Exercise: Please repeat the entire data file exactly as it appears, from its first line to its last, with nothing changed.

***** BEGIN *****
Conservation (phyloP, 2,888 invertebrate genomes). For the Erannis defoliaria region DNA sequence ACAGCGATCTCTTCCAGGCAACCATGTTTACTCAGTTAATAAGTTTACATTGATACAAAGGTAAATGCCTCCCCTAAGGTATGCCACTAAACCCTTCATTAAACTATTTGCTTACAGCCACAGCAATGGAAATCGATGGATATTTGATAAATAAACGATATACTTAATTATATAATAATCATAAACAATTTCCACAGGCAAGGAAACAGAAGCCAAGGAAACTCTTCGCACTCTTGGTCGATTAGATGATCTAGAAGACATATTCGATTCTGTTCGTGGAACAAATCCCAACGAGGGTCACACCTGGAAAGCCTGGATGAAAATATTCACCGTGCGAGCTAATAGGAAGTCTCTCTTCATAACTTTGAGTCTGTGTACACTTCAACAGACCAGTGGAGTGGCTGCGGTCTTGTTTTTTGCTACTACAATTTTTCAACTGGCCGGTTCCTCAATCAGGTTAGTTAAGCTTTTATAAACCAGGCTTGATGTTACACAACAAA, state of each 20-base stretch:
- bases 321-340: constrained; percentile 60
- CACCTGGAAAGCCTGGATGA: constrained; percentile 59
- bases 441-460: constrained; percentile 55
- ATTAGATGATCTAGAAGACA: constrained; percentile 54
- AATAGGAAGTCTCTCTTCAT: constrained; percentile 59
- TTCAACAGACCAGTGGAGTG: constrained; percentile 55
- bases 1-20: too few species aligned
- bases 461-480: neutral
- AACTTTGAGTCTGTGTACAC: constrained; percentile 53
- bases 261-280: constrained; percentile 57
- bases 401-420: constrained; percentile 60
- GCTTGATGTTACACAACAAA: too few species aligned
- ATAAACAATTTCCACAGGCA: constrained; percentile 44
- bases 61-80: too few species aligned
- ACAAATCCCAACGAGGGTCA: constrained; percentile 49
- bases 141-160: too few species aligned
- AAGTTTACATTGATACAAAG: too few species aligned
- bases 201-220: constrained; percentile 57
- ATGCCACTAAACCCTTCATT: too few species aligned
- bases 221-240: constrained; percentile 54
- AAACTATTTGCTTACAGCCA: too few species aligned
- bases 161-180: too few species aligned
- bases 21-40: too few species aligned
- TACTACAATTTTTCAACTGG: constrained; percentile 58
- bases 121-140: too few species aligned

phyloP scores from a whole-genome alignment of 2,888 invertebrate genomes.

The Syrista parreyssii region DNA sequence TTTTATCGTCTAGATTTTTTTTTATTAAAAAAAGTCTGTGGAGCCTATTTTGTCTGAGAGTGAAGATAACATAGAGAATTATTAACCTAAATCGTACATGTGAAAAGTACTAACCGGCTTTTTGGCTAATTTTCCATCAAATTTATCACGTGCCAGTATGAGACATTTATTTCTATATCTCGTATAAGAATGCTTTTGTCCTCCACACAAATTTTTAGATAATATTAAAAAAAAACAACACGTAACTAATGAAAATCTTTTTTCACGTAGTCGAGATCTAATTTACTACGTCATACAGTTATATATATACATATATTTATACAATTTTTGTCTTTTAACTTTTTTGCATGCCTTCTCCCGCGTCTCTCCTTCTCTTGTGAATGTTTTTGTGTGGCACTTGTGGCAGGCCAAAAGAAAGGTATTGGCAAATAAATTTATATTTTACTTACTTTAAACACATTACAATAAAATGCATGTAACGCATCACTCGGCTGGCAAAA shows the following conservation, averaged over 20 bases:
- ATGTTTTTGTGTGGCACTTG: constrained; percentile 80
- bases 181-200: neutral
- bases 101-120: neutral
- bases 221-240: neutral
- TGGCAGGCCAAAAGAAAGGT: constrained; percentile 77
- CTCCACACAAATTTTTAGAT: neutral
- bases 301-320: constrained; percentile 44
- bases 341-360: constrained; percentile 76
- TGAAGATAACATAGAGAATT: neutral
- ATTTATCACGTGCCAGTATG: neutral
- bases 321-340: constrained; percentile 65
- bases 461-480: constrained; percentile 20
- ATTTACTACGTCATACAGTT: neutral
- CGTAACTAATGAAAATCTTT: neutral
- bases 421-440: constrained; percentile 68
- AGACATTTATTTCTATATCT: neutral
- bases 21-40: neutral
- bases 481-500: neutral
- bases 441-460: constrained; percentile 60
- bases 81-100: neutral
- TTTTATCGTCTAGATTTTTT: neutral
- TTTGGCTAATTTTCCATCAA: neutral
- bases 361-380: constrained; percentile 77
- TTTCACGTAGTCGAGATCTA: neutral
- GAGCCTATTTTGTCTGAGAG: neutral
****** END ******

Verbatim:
Conservation (phyloP, 2,888 invertebrate genomes). For the Erannis defoliaria region DNA sequence ACAGCGATCTCTTCCAGGCAACCATGTTTACTCAGTTAATAAGTTTACATTGATACAAAGGTAAATGCCTCCCCTAAGGTATGCCACTAAACCCTTCATTAAACTATTTGCTTACAGCCACAGCAATGGAAATCGATGGATATTTGATAAATAAACGATATACTTAATTATATAATAATCATAAACAATTTCCACAGGCAAGGAAACAGAAGCCAAGGAAACTCTTCGCACTCTTGGTCGATTAGATGATCTAGAAGACATATTCGATTCTGTTCGTGGAACAAATCCCAACGAGGGTCACACCTGGAAAGCCTGGATGAAAATATTCACCGTGCGAGCTAATAGGAAGTCTCTCTTCATAACTTTGAGTCTGTGTACACTTCAACAGACCAGTGGAGTGGCTGCGGTCTTGTTTTTTGCTACTACAATTTTTCAACTGGCCGGTTCCTCAATCAGGTTAGTTAAGCTTTTATAAACCAGGCTTGATGTTACACAACAAA, state of each 20-base stretch:
- bases 321-340: constrained; percentile 60
- CACCTGGAAAGCCTGGATGA: constrained; percentile 59
- bases 441-460: constrained; percentile 55
- ATTAGATGATCTAGAAGACA: constrained; percentile 54
- AATAGGAAGTCTCTCTTCAT: constrained; percentile 59
- TTCAACAGACCAGTGGAGTG: constrained; percentile 55
- bases 1-20: too few species aligned
- bases 461-480: neutral
- AACTTTGAGTCTGTGTACAC: constrained; percentile 53
- bases 261-280: constrained; percentile 57
- bases 401-420: constrained; percentile 60
- GCTTGATGTTACACAACAAA: too few species aligned
- ATAAACAATTTCCACAGGCA: constrained; percentile 44
- bases 61-80: too few species aligned
- ACAAATCCCAACGAGGGTCA: constrained; percentile 49
- bases 141-160: too few species aligned
- AAGTTTACATTGATACAAAG: too few species aligned
- bases 201-220: constrained; percentile 57
- ATGCCACTAAACCCTTCATT: too few species aligned
- bases 221-240: constrained; percentile 54
- AAACTATTTGCTTACAGCCA: too few species aligned
- bases 161-180: too few species aligned
- bases 21-40: too few species aligned
- TACTACAATTTTTCAACTGG: constrained; percentile 58
- bases 121-140: too few species aligned

phyloP scores from a whole-genome alignment of 2,888 invertebrate genomes.

The Syrista parreyssii region DNA sequence TTTTATCGTCTAGATTTTTTTTTATTAAAAAAAGTCTGTGGAGCCTATTTTGTCTGAGAGTGAAGATAACATAGAGAATTATTAACCTAAATCGTACATGTGAAAAGTACTAACCGGCTTTTTGGCTAATTTTCCATCAAATTTATCACGTGCCAGTATGAGACATTTATTTCTATATCTCGTATAAGAATGCTTTTGTCCTCCACACAAATTTTTAGATAATATTAAAAAAAAACAACACGTAACTAATGAAAATCTTTTTTCACGTAGTCGAGATCTAATTTACTACGTCATACAGTTATATATATACATATATTTATACAATTTTTGTCTTTTAACTTTTTTGCATGCCTTCTCCCGCGTCTCTCCTTCTCTTGTGAATGTTTTTGTGTGGCACTTGTGGCAGGCCAAAAGAAAGGTATTGGCAAATAAATTTATATTTTACTTACTTTAAACACATTACAATAAAATGCATGTAACGCATCACTCGGCTGGCAAAA shows the following conservation, averaged over 20 bases:
- ATGTTTTTGTGTGGCACTTG: constrained; percentile 80
- bases 181-200: neutral
- bases 101-120: neutral
- bases 221-240: neutral
- TGGCAGGCCAAAAGAAAGGT: constrained; percentile 77
- CTCCACACAAATTTTTAGAT: neutral
- bases 301-320: constrained; percentile 44
- bases 341-360: constrained; percentile 76
- TGAAGATAACATAGAGAATT: neutral
- ATTTATCACGTGCCAGTATG: neutral
- bases 321-340: constrained; percentile 65
- bases 461-480: constrained; percentile 20
- ATTTACTACGTCATACAGTT: neutral
- CGTAACTAATGAAAATCTTT: neutral
- bases 421-440: constrained; percentile 68
- AGACATTTATTTCTATATCT: neutral
- bases 21-40: neutral
- bases 481-500: neutral
- bases 441-460: constrained; percentile 60
- bases 81-100: neutral
- TTTTATCGTCTAGATTTTTT: neutral
- TTTGGCTAATTTTCCATCAA: neutral
- bases 361-380: constrained; percentile 77
- TTTCACGTAGTCGAGATCTA: neutral
- GAGCCTATTTTGTCTGAGAG: neutral